Jonathan Bilyk News

Employers could face massive legal bills under new Illinois minimum wage law

By Jonathan Bilyk | Feb 14, 2019

Illinois workers who earn less than $15 an hour are about to get a raise. But the new law could leave many Illinois employers facing potentially crippling legal bills and court orders, should they find themselves sued by employees who claim they were shorted pay.

Bandas banishment prompts try to box out other objectors from plagued Pella Windows class action deal

By Jonathan Bilyk | Feb 13, 2019

Seizing on a federal judge’s order barring “serial” class action settlement objector Christopher Bandas from further objecting to class action settlements, a group of lawyers seeking to cash in on a sizable settlement in a controversy-plagued class action against Pella Windows have asked a federal judge to box out other objectors from collecting off their deal, because Bandas had been among those objectors.

Wells Fargo: Cook County blocking try to compute how much 'discriminatory' foreclosures cost county courts

By Jonathan Bilyk | Feb 12, 2019

Ten months after a Chicago federal judge allowed Cook County to continue with a small portion of its foreclosure discrimination lawsuit against Wells Fargo, the lender has accused the county of blocking its ability to mount its defense by attempting to stop it from interviewing officials in the Cook County court system.

Class action vs Chicago over distracted driving tickets OK to continue; City: Not really a moving violation

By Jonathan Bilyk | Feb 12, 2019

A Cook County judge, for now, has allowed a class action lawsuit to proceed against the city of Chicago, brought by a group of people who claimed the city wrongly prosecuted tens of thousands of distracted driving tickets.

Housing organizations OK to sue Cook Assessor over ex-assessor's 'discriminatory' practices

By Jonathan Bilyk | Feb 8, 2019

Two Chicago-based housing assistance organizations have won the right to continue, for now, with a lawsuit against the Cook County Assessor’s office for past property tax assessment practices they claim discriminated against black and Hispanic homeowners, particularly in Chicago.

Two IL labor unions partner to sue opioid makers, distributors, promoters; Edelson firm to represent

By Jonathan Bilyk | Feb 7, 2019

Two unions have added their names to the long and growing list of organizations suing the makers and distributors of opioid painkillers.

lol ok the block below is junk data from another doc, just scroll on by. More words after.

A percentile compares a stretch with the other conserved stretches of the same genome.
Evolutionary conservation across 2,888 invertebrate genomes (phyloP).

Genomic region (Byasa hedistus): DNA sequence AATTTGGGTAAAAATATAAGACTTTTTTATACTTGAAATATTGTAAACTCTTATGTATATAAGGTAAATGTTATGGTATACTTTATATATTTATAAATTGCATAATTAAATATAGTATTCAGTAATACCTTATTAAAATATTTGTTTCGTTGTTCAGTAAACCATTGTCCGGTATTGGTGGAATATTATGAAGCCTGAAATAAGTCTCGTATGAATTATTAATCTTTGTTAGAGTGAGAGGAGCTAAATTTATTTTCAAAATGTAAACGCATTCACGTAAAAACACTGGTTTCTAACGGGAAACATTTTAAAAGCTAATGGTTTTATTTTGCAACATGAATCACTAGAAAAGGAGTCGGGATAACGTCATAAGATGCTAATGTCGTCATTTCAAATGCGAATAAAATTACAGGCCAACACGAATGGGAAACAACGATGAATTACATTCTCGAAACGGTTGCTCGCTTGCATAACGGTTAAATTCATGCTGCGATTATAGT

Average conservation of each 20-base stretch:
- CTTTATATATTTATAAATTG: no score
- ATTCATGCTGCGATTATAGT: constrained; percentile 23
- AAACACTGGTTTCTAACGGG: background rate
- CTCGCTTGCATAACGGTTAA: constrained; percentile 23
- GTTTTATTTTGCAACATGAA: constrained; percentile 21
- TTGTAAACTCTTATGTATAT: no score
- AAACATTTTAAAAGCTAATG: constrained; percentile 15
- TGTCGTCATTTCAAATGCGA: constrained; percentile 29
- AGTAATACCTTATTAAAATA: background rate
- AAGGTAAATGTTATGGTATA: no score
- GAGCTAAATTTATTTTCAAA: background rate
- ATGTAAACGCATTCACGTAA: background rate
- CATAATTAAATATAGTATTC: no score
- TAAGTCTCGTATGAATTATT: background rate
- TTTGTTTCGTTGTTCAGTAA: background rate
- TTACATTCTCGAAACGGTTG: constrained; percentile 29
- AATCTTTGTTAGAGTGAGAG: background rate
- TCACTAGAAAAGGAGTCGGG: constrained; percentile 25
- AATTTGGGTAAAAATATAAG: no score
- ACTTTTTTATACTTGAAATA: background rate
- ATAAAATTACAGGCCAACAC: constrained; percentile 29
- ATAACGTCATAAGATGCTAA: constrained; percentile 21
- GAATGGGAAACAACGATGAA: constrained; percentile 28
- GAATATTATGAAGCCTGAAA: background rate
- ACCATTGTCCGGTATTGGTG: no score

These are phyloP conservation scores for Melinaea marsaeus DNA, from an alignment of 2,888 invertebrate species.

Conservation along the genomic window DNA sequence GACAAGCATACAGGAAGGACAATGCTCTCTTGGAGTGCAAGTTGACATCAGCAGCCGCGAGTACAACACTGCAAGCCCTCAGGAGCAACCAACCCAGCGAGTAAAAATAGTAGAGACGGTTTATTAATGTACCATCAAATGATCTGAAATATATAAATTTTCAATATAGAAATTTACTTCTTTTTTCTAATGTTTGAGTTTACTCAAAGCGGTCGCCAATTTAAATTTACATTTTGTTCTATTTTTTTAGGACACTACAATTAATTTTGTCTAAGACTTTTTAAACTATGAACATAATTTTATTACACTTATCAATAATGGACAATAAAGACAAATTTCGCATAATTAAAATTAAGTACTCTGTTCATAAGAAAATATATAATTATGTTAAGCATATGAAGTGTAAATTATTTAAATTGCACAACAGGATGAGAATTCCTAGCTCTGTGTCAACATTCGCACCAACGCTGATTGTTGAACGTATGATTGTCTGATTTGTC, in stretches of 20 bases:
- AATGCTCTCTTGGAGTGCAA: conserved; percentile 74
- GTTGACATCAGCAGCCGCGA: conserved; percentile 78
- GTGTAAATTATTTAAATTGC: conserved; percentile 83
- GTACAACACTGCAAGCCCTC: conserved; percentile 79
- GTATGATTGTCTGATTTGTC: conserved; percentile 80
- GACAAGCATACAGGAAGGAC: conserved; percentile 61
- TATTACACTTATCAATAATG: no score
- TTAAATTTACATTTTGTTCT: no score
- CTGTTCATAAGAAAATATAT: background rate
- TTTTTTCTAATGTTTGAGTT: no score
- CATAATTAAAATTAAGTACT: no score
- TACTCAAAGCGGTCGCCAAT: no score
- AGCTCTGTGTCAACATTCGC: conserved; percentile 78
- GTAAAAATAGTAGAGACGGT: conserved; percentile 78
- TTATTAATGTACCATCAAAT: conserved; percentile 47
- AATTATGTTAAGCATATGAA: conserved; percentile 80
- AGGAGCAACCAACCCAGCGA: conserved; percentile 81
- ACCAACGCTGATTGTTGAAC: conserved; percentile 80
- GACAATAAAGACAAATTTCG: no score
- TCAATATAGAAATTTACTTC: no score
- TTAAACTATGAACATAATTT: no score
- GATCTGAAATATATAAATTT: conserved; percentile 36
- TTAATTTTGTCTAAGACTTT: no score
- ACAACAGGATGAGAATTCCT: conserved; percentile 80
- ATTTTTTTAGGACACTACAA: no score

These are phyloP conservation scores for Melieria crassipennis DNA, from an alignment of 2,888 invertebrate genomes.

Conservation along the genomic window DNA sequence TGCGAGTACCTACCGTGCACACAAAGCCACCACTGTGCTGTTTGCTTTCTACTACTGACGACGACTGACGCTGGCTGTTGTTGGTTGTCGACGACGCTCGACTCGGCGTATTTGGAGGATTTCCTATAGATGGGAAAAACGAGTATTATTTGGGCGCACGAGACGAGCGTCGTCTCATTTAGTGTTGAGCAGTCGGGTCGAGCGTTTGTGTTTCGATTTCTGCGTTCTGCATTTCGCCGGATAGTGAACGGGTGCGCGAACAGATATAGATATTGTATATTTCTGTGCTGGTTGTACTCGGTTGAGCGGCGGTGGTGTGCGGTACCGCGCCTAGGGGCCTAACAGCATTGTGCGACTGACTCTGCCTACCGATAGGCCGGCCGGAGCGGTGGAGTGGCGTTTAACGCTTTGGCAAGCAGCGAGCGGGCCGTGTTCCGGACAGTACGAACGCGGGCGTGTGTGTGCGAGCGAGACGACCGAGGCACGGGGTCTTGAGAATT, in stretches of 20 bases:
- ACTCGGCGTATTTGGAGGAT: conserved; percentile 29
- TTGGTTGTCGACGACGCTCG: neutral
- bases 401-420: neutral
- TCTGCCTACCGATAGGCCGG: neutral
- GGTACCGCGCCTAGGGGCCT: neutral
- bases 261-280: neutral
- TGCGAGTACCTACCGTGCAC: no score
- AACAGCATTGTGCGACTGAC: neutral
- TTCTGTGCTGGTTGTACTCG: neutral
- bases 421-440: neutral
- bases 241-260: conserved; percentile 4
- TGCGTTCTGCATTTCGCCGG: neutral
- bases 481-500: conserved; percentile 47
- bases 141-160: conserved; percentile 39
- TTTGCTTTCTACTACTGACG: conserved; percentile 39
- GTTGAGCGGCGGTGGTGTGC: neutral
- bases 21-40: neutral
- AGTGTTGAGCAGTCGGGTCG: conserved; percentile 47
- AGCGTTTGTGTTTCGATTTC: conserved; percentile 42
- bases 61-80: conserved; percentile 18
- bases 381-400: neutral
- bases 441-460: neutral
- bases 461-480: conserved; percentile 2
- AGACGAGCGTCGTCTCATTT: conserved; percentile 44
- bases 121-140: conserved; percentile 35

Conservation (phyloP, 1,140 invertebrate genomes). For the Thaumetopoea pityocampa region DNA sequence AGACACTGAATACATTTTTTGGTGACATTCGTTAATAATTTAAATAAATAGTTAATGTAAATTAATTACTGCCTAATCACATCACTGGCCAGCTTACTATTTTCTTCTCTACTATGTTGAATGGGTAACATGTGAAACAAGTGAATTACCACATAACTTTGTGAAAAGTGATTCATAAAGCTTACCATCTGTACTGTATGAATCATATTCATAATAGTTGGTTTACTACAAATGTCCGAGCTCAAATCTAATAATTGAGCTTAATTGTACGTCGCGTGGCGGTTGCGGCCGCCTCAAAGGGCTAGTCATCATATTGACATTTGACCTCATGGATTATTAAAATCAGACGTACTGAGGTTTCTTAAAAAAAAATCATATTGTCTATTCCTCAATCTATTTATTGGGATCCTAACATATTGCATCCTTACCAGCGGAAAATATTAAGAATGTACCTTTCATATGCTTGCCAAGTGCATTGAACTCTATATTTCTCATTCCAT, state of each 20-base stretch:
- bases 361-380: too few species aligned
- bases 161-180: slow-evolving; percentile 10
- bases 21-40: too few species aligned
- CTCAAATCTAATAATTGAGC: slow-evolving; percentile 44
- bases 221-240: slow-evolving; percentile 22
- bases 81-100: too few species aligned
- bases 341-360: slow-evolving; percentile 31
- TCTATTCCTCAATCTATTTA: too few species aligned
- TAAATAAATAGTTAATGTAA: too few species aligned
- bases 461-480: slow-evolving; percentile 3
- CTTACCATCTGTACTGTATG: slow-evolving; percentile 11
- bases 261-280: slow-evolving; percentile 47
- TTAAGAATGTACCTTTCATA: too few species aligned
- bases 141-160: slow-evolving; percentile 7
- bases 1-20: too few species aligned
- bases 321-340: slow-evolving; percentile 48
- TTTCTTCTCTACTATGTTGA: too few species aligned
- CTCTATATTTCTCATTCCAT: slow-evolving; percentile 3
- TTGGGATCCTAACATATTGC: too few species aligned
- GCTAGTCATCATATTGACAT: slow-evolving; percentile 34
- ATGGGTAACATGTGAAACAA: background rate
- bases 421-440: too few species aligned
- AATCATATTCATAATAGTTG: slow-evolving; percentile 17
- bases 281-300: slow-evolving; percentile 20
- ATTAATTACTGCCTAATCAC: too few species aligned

Judge: Labor union can continue suit vs state over law requiring unions to rep non-union workers

By Jonathan Bilyk | Feb 6, 2019

A labor union will be allowed to continue to press its claims a recent U.S. Supreme Court ruling should mean it and other labor unions cannot be forced under state law to represent non-union state workers who choose not to pay union fees.

Little Caesars, ABT Electronics, Choice Hotels among latest hit by class actions over worker fingerprint scans

By Jonathan Bilyk | Feb 5, 2019

Four more big name brands, including Little Caesars, ABT Electronics and Choice Hotels, have been added to the list of employers facing class action lawsuits in Cook County courts under an Illinois privacy law, following a recent Illinois Supreme Court ruling.

Expert testimony not needed to use car damage pics to counter personal injury claims: IL Supreme Court

By Jonathan Bilyk | Jan 31, 2019

Photos of damage to cars that have been involved in a crash, even without accompanying expert analysis, can be used at trial to combat a personal injury claim brought by one of the people involved in the crash, Illinois’ highest state court has ruled.

Class action: Chicago should pay up for red-light camera tickets from 2003-2010, too, not just 2010-2015

By Jonathan Bilyk | Jan 30, 2019

Less than a year since Chicago City Hall inked a settlement to end a class action over defective red-light and speeding camera ticket notices sent from 2010-2015, a new class action has landed in Cook County court demanding the city be made to pay out for similar notices delivered to others who got red light camera tickets in earlier years.

New BIPA class actions target Walmart, Handi-Foil, Bob's Discount Furniture, others over fingerprint scans

By Jonathan Bilyk | Jan 29, 2019

In the wake of an Illinois Supreme Court ruling appearing to green light such actions, a flurry of class action lawsuits have landed in Cook County courts in the last few days, accusing a number of employers, including Walmart, of violating a state privacy law in making employees scan their fingerprints when punching the clock or accessing cash registers.